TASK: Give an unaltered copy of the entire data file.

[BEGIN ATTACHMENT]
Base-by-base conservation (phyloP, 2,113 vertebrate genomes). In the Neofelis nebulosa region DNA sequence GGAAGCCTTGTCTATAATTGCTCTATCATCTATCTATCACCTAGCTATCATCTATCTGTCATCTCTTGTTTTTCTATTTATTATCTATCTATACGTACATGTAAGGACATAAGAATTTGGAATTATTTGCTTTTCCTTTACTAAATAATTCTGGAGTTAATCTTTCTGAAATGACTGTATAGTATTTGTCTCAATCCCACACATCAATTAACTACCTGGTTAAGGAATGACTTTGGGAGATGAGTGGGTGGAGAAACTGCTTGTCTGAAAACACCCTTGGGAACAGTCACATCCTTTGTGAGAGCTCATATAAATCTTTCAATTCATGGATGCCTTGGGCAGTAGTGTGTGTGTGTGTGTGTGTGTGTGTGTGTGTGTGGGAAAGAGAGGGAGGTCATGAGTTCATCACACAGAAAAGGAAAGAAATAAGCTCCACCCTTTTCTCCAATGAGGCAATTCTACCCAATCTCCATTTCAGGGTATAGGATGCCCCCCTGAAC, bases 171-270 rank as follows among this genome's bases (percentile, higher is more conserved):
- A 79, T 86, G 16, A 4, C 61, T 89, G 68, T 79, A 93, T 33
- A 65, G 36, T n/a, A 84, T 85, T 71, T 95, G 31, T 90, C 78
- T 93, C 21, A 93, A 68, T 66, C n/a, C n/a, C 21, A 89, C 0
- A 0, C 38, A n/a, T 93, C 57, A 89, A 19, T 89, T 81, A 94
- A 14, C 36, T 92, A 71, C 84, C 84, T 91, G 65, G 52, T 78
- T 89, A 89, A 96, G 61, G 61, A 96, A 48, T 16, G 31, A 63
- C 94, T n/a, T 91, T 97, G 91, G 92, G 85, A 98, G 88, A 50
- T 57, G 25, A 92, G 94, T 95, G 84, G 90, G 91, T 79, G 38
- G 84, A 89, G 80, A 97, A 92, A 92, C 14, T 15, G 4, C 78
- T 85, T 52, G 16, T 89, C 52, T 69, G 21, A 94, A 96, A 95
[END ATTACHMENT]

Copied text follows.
Base-by-base conservation (phyloP, 2,113 vertebrate genomes). In the Neofelis nebulosa region DNA sequence GGAAGCCTTGTCTATAATTGCTCTATCATCTATCTATCACCTAGCTATCATCTATCTGTCATCTCTTGTTTTTCTATTTATTATCTATCTATACGTACATGTAAGGACATAAGAATTTGGAATTATTTGCTTTTCCTTTACTAAATAATTCTGGAGTTAATCTTTCTGAAATGACTGTATAGTATTTGTCTCAATCCCACACATCAATTAACTACCTGGTTAAGGAATGACTTTGGGAGATGAGTGGGTGGAGAAACTGCTTGTCTGAAAACACCCTTGGGAACAGTCACATCCTTTGTGAGAGCTCATATAAATCTTTCAATTCATGGATGCCTTGGGCAGTAGTGTGTGTGTGTGTGTGTGTGTGTGTGTGTGTGTGGGAAAGAGAGGGAGGTCATGAGTTCATCACACAGAAAAGGAAAGAAATAAGCTCCACCCTTTTCTCCAATGAGGCAATTCTACCCAATCTCCATTTCAGGGTATAGGATGCCCCCCTGAAC, bases 171-270 rank as follows among this genome's bases (percentile, higher is more conserved):
- A 79, T 86, G 16, A 4, C 61, T 89, G 68, T 79, A 93, T 33
- A 65, G 36, T n/a, A 84, T 85, T 71, T 95, G 31, T 90, C 78
- T 93, C 21, A 93, A 68, T 66, C n/a, C n/a, C 21, A 89, C 0
- A 0, C 38, A n/a, T 93, C 57, A 89, A 19, T 89, T 81, A 94
- A 14, C 36, T 92, A 71, C 84, C 84, T 91, G 65, G 52, T 78
- T 89, A 89, A 96, G 61, G 61, A 96, A 48, T 16, G 31, A 63
- C 94, T n/a, T 91, T 97, G 91, G 92, G 85, A 98, G 88, A 50
- T 57, G 25, A 92, G 94, T 95, G 84, G 90, G 91, T 79, G 38
- G 84, A 89, G 80, A 97, A 92, A 92, C 14, T 15, G 4, C 78
- T 85, T 52, G 16, T 89, C 52, T 69, G 21, A 94, A 96, A 95